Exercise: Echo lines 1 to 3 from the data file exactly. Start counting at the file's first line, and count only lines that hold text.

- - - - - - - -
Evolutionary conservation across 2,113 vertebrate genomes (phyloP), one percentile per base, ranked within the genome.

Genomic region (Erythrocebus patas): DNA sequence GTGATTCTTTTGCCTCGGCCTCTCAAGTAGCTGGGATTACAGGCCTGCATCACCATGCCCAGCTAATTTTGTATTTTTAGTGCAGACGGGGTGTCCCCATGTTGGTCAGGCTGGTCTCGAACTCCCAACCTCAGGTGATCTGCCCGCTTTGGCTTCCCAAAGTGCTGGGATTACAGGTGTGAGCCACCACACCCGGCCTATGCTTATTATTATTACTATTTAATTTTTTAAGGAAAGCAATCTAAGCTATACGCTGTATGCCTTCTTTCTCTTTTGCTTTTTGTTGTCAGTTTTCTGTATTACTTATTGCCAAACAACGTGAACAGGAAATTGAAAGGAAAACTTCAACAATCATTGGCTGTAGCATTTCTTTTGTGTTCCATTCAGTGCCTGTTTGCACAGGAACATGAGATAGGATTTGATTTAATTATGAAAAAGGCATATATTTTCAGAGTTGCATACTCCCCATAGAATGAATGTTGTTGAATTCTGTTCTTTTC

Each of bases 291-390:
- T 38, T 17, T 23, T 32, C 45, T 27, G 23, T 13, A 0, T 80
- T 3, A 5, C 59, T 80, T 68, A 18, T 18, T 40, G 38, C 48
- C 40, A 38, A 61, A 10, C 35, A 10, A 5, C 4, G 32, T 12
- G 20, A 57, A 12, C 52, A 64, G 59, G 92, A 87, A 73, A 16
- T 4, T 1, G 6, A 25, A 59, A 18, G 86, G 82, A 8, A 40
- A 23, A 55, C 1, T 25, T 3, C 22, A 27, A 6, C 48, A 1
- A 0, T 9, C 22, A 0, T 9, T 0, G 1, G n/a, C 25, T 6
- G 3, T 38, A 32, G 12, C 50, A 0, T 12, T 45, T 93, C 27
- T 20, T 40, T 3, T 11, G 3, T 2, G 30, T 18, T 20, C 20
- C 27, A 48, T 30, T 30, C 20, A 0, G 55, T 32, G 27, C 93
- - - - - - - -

Evolutionary conservation across 2,113 vertebrate genomes (phyloP), one percentile per base, ranked within the genome.

Genomic region (Erythrocebus patas): DNA sequence GTGATTCTTTTGCCTCGGCCTCTCAAGTAGCTGGGATTACAGGCCTGCATCACCATGCCCAGCTAATTTTGTATTTTTAGTGCAGACGGGGTGTCCCCATGTTGGTCAGGCTGGTCTCGAACTCCCAACCTCAGGTGATCTGCCCGCTTTGGCTTCCCAAAGTGCTGGGATTACAGGTGTGAGCCACCACACCCGGCCTATGCTTATTATTATTACTATTTAATTTTTTAAGGAAAGCAATCTAAGCTATACGCTGTATGCCTTCTTTCTCTTTTGCTTTTTGTTGTCAGTTTTCTGTATTACTTATTGCCAAACAACGTGAACAGGAAATTGAAAGGAAAACTTCAACAATCATTGGCTGTAGCATTTCTTTTGTGTTCCATTCAGTGCCTGTTTGCACAGGAACATGAGATAGGATTTGATTTAATTATGAAAAAGGCATATATTTTCAGAGTTGCATACTCCCCATAGAATGAATGTTGTTGAATTCTGTTCTTTTC

Each of bases 291-390: